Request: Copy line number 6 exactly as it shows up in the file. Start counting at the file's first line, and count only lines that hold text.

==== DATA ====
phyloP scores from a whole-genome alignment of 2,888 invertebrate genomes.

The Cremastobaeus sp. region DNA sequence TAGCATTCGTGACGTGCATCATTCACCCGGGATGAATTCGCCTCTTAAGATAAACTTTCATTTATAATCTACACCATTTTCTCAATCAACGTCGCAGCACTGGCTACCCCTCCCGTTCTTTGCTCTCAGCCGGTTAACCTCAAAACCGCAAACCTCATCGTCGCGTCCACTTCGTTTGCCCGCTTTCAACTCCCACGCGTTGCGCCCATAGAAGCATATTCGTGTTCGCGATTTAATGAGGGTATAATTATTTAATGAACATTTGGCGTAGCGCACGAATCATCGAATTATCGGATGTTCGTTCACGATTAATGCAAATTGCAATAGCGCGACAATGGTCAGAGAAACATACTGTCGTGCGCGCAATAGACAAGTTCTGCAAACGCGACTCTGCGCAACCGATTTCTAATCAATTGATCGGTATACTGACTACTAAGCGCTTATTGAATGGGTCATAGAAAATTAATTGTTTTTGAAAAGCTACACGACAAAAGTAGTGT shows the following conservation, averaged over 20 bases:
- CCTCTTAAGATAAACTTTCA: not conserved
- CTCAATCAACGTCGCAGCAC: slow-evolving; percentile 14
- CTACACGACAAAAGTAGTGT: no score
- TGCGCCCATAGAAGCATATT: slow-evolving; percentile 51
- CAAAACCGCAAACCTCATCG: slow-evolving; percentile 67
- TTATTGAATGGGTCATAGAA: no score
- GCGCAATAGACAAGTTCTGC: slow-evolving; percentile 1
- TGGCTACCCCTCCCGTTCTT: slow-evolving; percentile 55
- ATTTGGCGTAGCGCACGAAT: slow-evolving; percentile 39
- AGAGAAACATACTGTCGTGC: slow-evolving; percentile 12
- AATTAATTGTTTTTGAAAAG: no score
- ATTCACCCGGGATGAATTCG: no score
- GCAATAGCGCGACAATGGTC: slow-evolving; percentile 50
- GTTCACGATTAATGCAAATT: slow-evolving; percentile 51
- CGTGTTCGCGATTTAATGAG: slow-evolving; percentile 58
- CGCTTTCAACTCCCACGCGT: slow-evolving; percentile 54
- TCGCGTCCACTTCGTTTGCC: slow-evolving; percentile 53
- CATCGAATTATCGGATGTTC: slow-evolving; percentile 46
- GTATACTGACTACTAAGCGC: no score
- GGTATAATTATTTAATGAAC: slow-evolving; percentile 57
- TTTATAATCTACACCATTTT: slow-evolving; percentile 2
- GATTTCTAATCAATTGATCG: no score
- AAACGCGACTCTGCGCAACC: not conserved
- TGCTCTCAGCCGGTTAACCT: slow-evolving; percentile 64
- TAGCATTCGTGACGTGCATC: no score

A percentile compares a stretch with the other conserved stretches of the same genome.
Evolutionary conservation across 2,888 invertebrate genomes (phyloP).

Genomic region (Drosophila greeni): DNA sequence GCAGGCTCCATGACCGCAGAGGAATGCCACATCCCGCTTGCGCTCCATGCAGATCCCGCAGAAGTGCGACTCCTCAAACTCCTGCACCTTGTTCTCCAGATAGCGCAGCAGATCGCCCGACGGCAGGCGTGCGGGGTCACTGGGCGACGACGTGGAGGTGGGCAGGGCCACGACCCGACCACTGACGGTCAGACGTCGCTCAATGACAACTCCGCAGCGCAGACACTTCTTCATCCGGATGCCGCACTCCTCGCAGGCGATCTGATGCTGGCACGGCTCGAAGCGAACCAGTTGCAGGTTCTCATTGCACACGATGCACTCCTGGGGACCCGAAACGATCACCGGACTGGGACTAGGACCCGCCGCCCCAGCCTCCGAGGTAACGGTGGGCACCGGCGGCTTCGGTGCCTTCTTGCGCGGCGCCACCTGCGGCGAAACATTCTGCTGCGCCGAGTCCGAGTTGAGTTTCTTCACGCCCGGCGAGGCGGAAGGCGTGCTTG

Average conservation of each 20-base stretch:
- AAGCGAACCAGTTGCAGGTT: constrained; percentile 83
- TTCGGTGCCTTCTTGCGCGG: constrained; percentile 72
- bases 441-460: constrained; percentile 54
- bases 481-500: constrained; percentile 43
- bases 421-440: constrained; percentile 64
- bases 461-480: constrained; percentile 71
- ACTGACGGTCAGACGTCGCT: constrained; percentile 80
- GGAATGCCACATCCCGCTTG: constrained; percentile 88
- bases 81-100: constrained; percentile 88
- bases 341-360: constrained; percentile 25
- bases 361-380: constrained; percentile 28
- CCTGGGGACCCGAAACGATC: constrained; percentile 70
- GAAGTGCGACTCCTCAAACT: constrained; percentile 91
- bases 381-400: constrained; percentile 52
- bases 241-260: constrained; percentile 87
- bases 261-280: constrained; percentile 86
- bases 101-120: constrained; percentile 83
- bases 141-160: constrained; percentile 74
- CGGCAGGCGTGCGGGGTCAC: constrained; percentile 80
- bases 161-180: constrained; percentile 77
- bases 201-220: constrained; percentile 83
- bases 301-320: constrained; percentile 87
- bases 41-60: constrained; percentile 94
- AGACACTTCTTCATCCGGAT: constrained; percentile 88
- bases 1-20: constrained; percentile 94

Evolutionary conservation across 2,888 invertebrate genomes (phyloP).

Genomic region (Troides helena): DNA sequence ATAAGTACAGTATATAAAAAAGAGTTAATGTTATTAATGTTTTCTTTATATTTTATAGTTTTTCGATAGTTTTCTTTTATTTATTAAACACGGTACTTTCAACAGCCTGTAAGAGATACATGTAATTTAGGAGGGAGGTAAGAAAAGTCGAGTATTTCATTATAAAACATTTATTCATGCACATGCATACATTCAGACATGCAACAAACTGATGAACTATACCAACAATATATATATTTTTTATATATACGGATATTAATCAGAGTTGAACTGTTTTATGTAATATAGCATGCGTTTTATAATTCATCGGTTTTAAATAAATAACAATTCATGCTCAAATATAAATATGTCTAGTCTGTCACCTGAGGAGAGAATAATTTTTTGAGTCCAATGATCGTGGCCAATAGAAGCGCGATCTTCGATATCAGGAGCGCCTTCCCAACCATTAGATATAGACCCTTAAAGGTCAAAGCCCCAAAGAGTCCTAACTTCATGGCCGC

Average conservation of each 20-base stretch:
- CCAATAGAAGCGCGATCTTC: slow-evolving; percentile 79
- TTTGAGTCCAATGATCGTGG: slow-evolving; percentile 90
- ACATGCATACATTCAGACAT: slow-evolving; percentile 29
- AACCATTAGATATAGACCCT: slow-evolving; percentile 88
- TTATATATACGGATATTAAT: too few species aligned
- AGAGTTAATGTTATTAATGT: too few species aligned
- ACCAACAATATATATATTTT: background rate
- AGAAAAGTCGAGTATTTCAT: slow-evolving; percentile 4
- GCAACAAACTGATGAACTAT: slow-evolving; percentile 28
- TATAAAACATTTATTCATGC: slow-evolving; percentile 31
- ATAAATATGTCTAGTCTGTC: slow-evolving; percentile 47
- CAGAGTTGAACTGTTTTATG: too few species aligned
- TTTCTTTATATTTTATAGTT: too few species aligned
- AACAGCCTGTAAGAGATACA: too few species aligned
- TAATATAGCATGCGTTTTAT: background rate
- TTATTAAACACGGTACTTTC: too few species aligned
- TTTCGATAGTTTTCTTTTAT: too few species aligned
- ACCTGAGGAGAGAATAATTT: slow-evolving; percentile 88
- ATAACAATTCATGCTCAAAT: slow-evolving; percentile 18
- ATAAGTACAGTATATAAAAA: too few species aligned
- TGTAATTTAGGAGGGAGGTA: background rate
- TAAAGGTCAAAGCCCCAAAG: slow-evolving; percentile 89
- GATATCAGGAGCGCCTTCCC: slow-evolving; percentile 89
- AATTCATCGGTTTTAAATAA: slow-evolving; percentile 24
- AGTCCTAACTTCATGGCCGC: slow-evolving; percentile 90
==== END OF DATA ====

- TGCGCCCATAGAAGCATATT: slow-evolving; percentile 51